Separating arterial pressure increases and decreases in assessing cardiac baroreflex sensitivity via sequence and bivariate phase-rectified signal averaging techniques

Beatrice De Maria, Vlasta Bari, Marco Ranucci, Valeria Pistuddi, Giovanni Ranuzzi, Anielle C M Takahashi, Aparecida M Catai, Laura Dalla Vecchia, Sergio Cerutti, Alberto Porta

Research output: Contribution to journalArticle

Abstract

Cardiac baroreflex (cBR) is activated by both arterial pressure (AP) increases and decreases. Sequence method, a widely utilized tool assessing cBR sensitivity (cBRS) from spontaneous heart period (HP) and systolic AP (SAP) variations, allows the separated computation of cBRS from positive and negative SAP variations. The recently proposed phase-rectified signal averaging (PRSA) method has the same feature but it has been applied so far solely to positive SAP variations. We adapted the PRSA method to compute cBRS over negative SAP variations and we compared the results with those derived from sequence method over two protocols: (i) graded head-up tilt (HUT) at 15, 30, 45, 60, and 75° in 19 healthy subjects and (ii) general anesthesia induction in 118 patients undergoing coronary artery bypass graft surgery. Regardless of the sign of SAP changes and method, cBRS moved toward 0 during HUT. Only sequence method detected the cBRS decrease after general anesthesia induction. In both protocols, the correlation between the PRSA-based cBRSs derived from positive and negative SAP changes was higher than that obtained from analogous sequence-based cBRSs and correlation between equivalent cBRSs derived from different methods might be absent. We conclude that the two methods are not interchangeable in assessing cBRS. Graphical abstract Graphical representation of the baroreflex sensitivity (BRS) estimation procedures carried out using sequence (SEQ) and phase-rectified signal averaging (PRSA) techniques over spontaneous fluctuations of heart period (HP) and systolic arterial pressure (SAP). BRSSEQ and BRSPRSA was separately computed over positive (+) and negative (-) SAP variations.

Original languageEnglish
Pages (from-to)1241-1252
Number of pages12
JournalMedical and Biological Engineering and Computing
Volume56
Issue number7
DOIs
Publication statusPublished - Jul 2018

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Grafts
Surgery

Keywords

  • Adult
  • Aged
  • Aged, 80 and over
  • Arterial Pressure/physiology
  • Baroreflex/physiology
  • Coronary Artery Bypass
  • Female
  • Heart/physiology
  • Humans
  • Male
  • Middle Aged
  • Signal Processing, Computer-Assisted
  • Systole/physiology
  • Young Adult

Cite this

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title = "Separating arterial pressure increases and decreases in assessing cardiac baroreflex sensitivity via sequence and bivariate phase-rectified signal averaging techniques",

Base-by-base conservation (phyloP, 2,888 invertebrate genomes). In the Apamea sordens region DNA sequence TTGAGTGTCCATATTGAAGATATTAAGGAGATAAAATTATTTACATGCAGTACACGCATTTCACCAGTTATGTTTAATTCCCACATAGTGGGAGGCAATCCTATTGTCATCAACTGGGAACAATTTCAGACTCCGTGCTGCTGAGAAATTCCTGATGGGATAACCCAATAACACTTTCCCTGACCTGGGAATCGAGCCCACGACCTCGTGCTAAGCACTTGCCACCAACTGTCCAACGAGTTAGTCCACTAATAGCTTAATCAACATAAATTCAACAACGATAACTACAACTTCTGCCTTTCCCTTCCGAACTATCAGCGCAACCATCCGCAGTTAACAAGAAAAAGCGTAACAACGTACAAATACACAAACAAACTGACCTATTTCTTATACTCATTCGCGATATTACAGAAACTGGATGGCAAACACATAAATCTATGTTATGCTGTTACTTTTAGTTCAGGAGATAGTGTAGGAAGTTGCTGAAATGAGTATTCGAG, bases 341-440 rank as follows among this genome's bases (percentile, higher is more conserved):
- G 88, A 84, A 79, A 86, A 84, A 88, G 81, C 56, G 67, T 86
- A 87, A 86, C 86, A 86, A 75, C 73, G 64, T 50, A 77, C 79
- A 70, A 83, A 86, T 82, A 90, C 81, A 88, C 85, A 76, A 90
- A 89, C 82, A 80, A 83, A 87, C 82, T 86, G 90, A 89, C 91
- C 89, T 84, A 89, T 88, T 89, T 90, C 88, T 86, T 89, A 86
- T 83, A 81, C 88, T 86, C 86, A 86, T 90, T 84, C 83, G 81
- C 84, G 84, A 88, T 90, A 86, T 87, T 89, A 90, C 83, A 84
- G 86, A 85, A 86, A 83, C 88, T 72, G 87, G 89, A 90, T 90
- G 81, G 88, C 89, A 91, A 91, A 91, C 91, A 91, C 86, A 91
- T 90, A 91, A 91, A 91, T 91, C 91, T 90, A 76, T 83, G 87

abstract = "Cardiac baroreflex (cBR) is activated by both arterial pressure (AP) increases and decreases. Sequence method, a widely utilized tool assessing cBR sensitivity (cBRS) from spontaneous heart period (HP) and systolic AP (SAP) variations, allows the separated computation of cBRS from positive and negative SAP variations. The recently proposed phase-rectified signal averaging (PRSA) method has the same feature but it has been applied so far solely to positive SAP variations. We adapted the PRSA method to compute cBRS over negative SAP variations and we compared the results with those derived from sequence method over two protocols: (i) graded head-up tilt (HUT) at 15, 30, 45, 60, and 75° in 19 healthy subjects and (ii) general anesthesia induction in 118 patients undergoing coronary artery bypass graft surgery. Regardless of the sign of SAP changes and method, cBRS moved toward 0 during HUT. Only sequence method detected the cBRS decrease after general anesthesia induction. In both protocols, the correlation between the PRSA-based cBRSs derived from positive and negative SAP changes was higher than that obtained from analogous sequence-based cBRSs and correlation between equivalent cBRSs derived from different methods might be absent. We conclude that the two methods are not interchangeable in assessing cBRS. Graphical abstract Graphical representation of the baroreflex sensitivity (BRS) estimation procedures carried out using sequence (SEQ) and phase-rectified signal averaging (PRSA) techniques over spontaneous fluctuations of heart period (HP) and systolic arterial pressure (SAP). BRSSEQ and BRSPRSA was separately computed over positive (+) and negative (-) SAP variations.",